Award-winning Indian chefs partner with UN agency IFAD to create Recipes for Change

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Award-winning Indian chefs partner with UN agency IFAD to create Recipes for Change

Rome, 17 June 2022 – Award-winning Indian chefs Anahita Dhondy and Thomas Zacharias have joined the UN’s International Fund for Agricultural Development (IFAD) to promote Recipes for Change (R4C), a platform that aims to bring a taste of rural people’s lives to consumers through the food they eat.

Linking farmers to consumers, R4C celebrity chefs show how the climate crisis affects rural communities – as well as how IFAD’s support helps them to not just survive but also thrive as we foster a more sustainable future for food systems.

“Recipes for Change calls attention to the devastating impact of climate change on rural people’s livelihoods, as those who grow our food – and their families - are most likely to go hungry,” said Ulaç Demirag, IFAD Country Director, India. “Working with innovative, thoughtful chefs like Anahita and Thomas, we hope to tackle barriers to socially and environmentally friendly food systems in a way that helps consumers learn about these issues and how they could lead change though their choices.”

Through Recipes for Change, IFAD encourages consumers to buy more sustainably, chefs to cook smarter, and donors to commit to the eradication of rural poverty. Anahita Dhondy, former chef manager at SodaBottleOpenerWala and author of The Parsi Kitchen, said, “I’ve always aligned my work very closely with the Sustainable Development Goals and I’ve always been questioning how we as chefs can do our part in eradicating hunger. Creating awareness is the most important thing, and that’s why I think joining IFAD’s Recipes for Change can create that important, positive social impact.”

Thomas Zacharias, named chef of the year in 2018 by Conde Nast Traveller India while at The Bombay Canteen, said, “The synergy of a collective movement towards making shifts towards understanding what happens in our rural agricultural areas and in the context of people growing our food can fuel positive change, which we so desperately need today. And what better medium than food and recipes, something that is so universal yet so personal?” Zacharias recently launched The Locavore, a platform focused on ‘doing good through food’, which aims to narrow the divide between the people behind our food and consumers via storytelling, producer spotlights, events and experiences.

Recipes for Change was launched in 2015 ahead of the 21st Conference of the Parties to the UN Framework Convention on Climate Change in Paris. It is designed to be an engaging way to highlight the importance of small-scale farmers in our food systems, as well as the practical ways in which IFAD and its partners are already working with farmers in developing countries to adapt to the climate crisis. So far, we have recipes from more than 20 countries around the world, including one from India, as well as from Sri Lanka, Nepal and Bhutan. Some chefs on our roster include Michelin-starred Carlo Cracco, Pierre Thiam, Bela Gil and Ali Artiste, all of whom are committed to sustainably produced food in their cooking.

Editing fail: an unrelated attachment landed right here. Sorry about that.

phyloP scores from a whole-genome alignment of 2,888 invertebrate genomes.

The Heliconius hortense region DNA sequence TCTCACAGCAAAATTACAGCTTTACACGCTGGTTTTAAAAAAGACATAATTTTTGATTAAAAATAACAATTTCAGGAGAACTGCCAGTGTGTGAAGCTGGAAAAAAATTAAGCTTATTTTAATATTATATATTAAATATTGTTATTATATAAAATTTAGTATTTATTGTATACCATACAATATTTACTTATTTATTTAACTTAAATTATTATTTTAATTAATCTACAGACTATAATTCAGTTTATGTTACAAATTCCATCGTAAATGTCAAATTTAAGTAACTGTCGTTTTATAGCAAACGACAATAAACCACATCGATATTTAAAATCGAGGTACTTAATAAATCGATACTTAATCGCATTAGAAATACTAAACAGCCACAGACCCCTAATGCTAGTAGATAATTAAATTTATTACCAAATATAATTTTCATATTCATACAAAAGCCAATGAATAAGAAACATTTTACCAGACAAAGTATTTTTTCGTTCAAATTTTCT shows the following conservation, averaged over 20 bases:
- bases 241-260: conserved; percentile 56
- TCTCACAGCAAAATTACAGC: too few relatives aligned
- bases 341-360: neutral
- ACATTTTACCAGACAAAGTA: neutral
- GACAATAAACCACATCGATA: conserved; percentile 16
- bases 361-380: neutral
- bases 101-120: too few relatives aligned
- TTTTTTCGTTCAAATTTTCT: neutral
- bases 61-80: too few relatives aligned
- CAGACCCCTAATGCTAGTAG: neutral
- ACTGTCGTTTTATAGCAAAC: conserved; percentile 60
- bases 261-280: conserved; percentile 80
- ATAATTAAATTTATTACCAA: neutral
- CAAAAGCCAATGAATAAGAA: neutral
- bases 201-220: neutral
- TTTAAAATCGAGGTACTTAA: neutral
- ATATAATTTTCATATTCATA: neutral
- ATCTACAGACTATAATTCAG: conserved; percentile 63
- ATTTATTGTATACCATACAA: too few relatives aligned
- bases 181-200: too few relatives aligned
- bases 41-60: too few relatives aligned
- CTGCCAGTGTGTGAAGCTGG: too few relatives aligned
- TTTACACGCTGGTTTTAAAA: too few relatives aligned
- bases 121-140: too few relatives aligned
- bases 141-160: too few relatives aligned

India is a founding member of IFAD, and IFAD has worked in India for more than 40 years. The current country strategic opportunities programme is fully aligned with the government’s policy framework and efforts to ensure that smallholder food and agricultural production systems are remunerative, sustainable and resilient to climate change and price shocks. To date, IFAD has supported 32 rural development projects in India worth US$1.2 billion. These interventions have directly benefitted over 6.34 million families.

Read more about IFAD’s work in India.

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Press release No.: IFAD/38/2022

IFAD is an international financial institution and a United Nations specialized agency. Based in Rome – the United Nations food and agriculture hub – IFAD invests in rural people, empowering them to reduce poverty, increase food security, improve nutrition and strengthen resilience. Since 1978, we have provided more than US$23.2 billion in grants and low-interest loans to fund projects in developing countries. Last year, IFAD-supported projects reached an estimated 130 million people.

A wide range of photographs of IFAD’s work in rural communities are available for download from its Image Bank.

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Image of Yamini Lohia

Yamini Lohia

Communication Analyst, Asia and the Pacific

y.lohia@ifad.org